Atrial Dysfunction in Arrhythmogenic Right Ventricular Cardiomyopathy: Value of Quantitative Magnetic Resonance Analysis in Predicting Atrial Arrhythmias

    loading  Checking for direct PDF access through Ovid

Abstract

Background:

Arrhythmogenic right ventricular cardiomyopathy (ARVC) is an inherited cardiomyopathy that is predominantly known to affect the ventricles. Evidence for atrial involvement remains limited. Therefore, we aimed to characterize atrial involvement in ARVC using functional cardiac magnetic resonance, define the extent of atrial size and function variation attributable to ventricular variables, and identify cardiac magnetic resonance–based predictors of atrial arrhythmias (AA) in ARVC.

Methods and Results:

We analyzed cine cardiac magnetic resonance images of 66 definite ARVC patients without a history of AA or severe heart failure and 24 healthy controls. Using tissue tracking, we evaluated phasic biatrial volumes, ejection fractions (EFs), peak longitudinal strain, and strain rates (SRs). The primary outcome was the occurrence of AA during 6.8 years [3.0–10.8 years] of follow-up. Compared with controls, ARVC patients had higher biatrial volumes, reduced right atrial (RA) conduit function (passive EF [RAEFpassive] and peak early-diastolic SR), reduced RA and left atrial (LA) reservoir function (peak systolic SR), and reduced RA and LA pump function (peak late-diastolic SR; P<0.05). Using multivariable analysis, predictors of increased risk of AA during follow-up were higher atrial volumes (RAVmin and LAVmin), decreased LA reservoir function (total LAEF and LA peak longitudinal strain), and decreased RA conduit function (passive RAEF and RA early-diastolic SR).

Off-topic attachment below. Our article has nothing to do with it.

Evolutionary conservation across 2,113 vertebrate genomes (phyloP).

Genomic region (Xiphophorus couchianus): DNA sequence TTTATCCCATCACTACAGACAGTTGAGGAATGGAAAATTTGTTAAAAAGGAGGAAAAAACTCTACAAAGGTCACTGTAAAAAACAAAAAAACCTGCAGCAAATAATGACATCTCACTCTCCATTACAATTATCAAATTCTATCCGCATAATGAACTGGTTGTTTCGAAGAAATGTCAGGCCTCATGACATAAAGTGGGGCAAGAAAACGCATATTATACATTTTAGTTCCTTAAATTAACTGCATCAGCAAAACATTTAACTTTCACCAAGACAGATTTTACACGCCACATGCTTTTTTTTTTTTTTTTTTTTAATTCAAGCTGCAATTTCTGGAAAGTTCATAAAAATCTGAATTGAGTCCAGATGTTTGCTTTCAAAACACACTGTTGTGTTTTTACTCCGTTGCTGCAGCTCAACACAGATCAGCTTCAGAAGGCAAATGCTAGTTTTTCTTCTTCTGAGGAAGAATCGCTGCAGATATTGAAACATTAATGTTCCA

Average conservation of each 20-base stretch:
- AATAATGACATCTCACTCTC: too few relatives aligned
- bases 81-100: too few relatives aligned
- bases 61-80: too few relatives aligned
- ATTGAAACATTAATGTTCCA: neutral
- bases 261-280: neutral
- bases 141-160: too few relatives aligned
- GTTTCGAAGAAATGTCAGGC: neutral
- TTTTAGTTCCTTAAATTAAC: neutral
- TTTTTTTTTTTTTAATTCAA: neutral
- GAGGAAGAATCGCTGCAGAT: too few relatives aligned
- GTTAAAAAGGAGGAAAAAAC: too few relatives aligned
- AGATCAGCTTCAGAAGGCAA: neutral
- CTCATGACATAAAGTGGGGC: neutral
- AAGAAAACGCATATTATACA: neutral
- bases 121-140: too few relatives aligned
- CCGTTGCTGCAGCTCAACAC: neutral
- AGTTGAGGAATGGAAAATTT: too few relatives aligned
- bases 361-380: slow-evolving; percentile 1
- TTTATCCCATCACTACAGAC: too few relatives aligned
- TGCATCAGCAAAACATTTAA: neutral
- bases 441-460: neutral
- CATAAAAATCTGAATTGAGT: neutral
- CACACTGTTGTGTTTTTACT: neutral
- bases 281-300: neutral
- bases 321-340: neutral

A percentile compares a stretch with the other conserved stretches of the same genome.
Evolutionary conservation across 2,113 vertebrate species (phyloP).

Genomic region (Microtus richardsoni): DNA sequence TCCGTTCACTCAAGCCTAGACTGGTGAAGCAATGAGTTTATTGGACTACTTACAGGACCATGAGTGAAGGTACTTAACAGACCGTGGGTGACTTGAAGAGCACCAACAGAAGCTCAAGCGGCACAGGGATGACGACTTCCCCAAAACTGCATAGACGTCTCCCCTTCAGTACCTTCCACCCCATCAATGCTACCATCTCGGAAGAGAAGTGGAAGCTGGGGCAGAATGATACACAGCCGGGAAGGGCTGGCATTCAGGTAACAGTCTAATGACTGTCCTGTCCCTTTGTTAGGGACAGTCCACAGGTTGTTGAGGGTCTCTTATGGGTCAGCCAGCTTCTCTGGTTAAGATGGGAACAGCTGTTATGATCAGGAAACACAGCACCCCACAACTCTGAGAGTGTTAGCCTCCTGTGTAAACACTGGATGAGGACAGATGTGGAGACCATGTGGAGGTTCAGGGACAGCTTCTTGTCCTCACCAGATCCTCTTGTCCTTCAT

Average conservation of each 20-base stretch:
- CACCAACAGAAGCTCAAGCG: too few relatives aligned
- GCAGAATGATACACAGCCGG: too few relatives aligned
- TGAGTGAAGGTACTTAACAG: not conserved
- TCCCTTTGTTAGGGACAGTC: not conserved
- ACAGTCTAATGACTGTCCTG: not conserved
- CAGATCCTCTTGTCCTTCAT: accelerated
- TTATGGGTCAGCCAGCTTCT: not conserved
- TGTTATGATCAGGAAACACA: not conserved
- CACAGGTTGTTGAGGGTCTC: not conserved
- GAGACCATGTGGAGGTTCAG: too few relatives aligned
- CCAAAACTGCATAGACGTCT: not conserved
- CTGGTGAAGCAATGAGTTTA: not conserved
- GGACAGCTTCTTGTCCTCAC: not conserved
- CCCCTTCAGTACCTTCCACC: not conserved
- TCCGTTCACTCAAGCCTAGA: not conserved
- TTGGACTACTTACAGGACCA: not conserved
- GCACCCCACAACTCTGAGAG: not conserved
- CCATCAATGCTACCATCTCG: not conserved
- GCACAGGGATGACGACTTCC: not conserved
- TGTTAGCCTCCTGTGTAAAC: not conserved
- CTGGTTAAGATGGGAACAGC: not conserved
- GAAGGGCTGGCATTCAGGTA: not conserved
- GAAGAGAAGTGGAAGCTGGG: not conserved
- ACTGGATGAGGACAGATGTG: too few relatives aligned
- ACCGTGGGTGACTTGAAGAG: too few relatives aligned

Conclusions:

Compared with controls, patients with ARVC were found to have enlarged atria with decreased function on functional cardiac magnetic resonance examination. RA and LA parameters predict incident AA after adjusting for clinical and ventricular characteristics which suggests atrial involvement in ARVC.

Related Topics

    loading  Loading Related Articles